The forces of political progress in Nigeria owe a debt of gratitude to Olusegun Obasanjo for bulldozing gaps into the oligarchy fence through which, admittedly with considerable providential help, Goodluck Jonathan squeezed into Nigeria’s presidency.  As I wrote in the first part of this article, Nigeria’s top political priority now is to establish that any Nigerian from any part can aspire to and become President.  Obasanjo has taken us some of the way to that goal.  Jonathan’s presidency in 2011 will take us much further. 

That aspiration, I hasten to make clear, is not a simplistic argument for southerners to rule Nigeria.

It is an inclusive principle, which will establish that any ‘talakawa’ from Kano, or his son, shall be encouraged and shall have all access to education and opportunity to reach their God-given potential.  It is the principle that a barber from Nnewi, a farmer from Dambatta, or a butcher from Abeokuta will be free to go about to articulate his manifesto for seeking political office and not be harassed off the road by paid thugs of some rich thief.  It is the principle that brilliant children of a Tiv army corporal shall not be denied a job, in favour of barely qualified children of a general.  It is the principle that ensures the sons and daughters of a Yoruba petty trader can become doctors, engineers, lawyers, if they are so talented and willing, but not debarred artificially because they are too poor to pay the fees.

However, we need a sincere commitment and true dedication of all progressives—leaders and the led, north and south, east and west, rich and poor, Moslem, Christian and animist—to achieve this.

Champions of a game get to dictate the rules by which challengers, hoping to beat the champions at their own game, must play.  Nigeria’s political lords have played the scene for over fifty years and mastered its elements, albeit to the detriment of economic development and social justice.  If, currently, they (oligarchy) are unable to dictate the entire rules as they used to do, it is because of the audacity of two men—Obasanjo who singlehandedly beset a previously unassailable garrison of absolute political power, and President Goodluck Jonathan who, allegedly at Obasanjo’s behest, dared to eyeball the caliphate.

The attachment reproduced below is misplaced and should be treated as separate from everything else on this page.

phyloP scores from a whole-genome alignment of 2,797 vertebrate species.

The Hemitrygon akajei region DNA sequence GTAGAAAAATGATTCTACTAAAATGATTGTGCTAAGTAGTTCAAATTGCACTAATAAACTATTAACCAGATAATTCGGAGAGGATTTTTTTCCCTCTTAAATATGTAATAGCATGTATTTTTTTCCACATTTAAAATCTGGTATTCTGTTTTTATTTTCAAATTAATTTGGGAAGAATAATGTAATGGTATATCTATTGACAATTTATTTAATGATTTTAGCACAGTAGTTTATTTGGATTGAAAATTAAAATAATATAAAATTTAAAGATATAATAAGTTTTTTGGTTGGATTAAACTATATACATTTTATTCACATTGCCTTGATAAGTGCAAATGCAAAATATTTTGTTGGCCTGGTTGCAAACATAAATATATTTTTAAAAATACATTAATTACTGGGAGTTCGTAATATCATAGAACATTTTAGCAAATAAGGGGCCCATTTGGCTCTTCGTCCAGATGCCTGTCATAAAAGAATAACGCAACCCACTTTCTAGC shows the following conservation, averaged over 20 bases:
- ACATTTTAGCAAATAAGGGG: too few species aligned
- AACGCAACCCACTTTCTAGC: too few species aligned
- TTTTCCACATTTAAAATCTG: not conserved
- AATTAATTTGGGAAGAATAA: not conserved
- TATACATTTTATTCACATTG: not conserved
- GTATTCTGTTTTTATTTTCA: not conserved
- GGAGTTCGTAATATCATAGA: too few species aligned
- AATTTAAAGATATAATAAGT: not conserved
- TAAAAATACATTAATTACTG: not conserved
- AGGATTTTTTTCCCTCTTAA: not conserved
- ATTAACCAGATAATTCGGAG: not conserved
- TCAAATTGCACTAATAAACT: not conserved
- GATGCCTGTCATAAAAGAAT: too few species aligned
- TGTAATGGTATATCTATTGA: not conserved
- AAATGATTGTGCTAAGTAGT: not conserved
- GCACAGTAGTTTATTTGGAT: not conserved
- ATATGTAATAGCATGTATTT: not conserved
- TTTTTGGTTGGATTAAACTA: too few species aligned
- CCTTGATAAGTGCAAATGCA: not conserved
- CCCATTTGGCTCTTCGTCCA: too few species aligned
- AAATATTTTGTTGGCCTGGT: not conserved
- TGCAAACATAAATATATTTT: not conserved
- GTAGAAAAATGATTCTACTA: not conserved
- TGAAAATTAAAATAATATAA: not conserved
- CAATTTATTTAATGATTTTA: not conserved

It is ironic that these two people, from amongst a very few, grudgingly adopted by the oligarchy to give it semblance of a countrywide spread, are the same ones to expose the intolerant underbelly of Nigeria’s ultimate rulers. As a result, the northern establishment now hate Obasanjo with the passion of a scorned former lover.  It is also the reason they keep trying to drive a wedge between Obasanjo and President Goodluck Jonathan.

In life, clarity and consistency win ultimately.  That clarity of purpose enables the Fulani (without stating it in so many words as Olusegun Obasanjo) get away with a do-or-die winner-takes-all policy in Nigeria’s politics.  This clarity ensures they continue to win while, for lack of the same clarity, the rest of us—progressives, the talakawa, the youth, real businesspersons, true nationalists, honest workers, social critics, etc—consistently lose.

It should not be wrong to declare we do not want this cabal to continue to rule us, given their record.  Their absolute power over us must be completely smashed.  Our aspirations must not be lost in meaningless economic notions and bogus liberalism.   Ethnic accommodation is not the same as self-imposed timidity.  We need a peaceful country where innocent young men are not used as cannon fodder in the hands of leaders using religion for selfish political ends.  We need a country where rich criminals are answerable, not where we rely on foreign police and courts to bring them to any semblance of justice. 
We need a country where people like Nuhu Ribadu, given his record, will have a fair chance of becoming president.  We do not need criminals to occupy state government houses fraudulently for three years stealing our money and mismanaging our land, only for equally fraudulent judges to award them blissful retirements.  We need a country where election riggers irrespective of which party they belong to, know they risk jail.  In 2011, we will be at freedom crossroads.

COMING NEXT: The oligarchy has been winning battles.  Will the people win the war?